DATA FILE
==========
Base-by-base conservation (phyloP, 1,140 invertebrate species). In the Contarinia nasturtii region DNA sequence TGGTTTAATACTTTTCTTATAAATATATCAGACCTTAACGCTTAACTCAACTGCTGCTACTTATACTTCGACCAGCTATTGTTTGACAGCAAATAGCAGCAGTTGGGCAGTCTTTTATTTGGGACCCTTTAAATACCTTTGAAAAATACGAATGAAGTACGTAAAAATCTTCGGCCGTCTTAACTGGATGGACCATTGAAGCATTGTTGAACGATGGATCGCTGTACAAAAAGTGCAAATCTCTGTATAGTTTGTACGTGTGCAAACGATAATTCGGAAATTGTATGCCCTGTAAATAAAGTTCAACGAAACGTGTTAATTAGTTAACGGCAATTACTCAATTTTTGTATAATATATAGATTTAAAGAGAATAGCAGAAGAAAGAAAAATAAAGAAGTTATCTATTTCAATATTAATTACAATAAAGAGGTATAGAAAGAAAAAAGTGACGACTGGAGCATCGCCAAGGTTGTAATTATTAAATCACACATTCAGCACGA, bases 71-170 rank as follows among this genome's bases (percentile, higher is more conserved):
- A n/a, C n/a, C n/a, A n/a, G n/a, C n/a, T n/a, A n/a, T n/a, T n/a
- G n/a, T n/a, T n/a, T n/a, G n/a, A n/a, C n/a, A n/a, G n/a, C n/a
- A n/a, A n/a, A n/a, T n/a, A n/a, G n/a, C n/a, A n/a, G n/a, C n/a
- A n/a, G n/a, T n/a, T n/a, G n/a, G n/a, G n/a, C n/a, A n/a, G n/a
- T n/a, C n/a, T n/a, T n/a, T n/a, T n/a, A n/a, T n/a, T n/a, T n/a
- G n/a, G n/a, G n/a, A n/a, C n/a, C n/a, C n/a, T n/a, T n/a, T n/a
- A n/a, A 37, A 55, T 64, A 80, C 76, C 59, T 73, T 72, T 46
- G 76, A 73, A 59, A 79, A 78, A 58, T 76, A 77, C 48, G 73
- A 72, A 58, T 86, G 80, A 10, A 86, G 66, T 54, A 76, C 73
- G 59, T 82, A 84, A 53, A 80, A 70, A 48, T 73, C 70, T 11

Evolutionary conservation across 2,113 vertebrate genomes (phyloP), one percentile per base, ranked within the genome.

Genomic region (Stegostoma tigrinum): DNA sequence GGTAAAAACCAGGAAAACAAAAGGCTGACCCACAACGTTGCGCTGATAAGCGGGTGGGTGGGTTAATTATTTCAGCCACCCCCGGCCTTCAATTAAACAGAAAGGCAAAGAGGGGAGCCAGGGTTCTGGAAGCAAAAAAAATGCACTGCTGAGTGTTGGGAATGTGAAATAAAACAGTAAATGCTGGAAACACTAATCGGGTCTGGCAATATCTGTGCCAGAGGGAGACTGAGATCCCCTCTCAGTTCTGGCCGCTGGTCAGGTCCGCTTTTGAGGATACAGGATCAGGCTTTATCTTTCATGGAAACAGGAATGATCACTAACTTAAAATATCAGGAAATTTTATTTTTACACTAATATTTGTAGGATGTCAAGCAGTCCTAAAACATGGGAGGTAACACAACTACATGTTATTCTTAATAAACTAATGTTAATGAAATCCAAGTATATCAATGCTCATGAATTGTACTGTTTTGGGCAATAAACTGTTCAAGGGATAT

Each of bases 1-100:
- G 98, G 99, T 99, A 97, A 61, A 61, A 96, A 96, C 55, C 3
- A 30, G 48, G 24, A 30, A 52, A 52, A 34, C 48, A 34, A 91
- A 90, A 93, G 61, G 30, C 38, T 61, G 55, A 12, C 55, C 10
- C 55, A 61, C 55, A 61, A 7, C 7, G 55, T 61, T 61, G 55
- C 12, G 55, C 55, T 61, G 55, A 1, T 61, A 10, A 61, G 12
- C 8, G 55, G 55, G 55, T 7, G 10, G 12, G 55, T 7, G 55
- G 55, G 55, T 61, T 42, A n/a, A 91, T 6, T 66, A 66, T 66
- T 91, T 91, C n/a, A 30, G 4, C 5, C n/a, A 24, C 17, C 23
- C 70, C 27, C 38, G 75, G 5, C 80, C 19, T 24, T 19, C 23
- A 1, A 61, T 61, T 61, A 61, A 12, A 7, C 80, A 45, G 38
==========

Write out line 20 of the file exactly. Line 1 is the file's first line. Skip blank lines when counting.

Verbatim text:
- C 8, G 55, G 55, G 55, T 7, G 10, G 12, G 55, T 7, G 55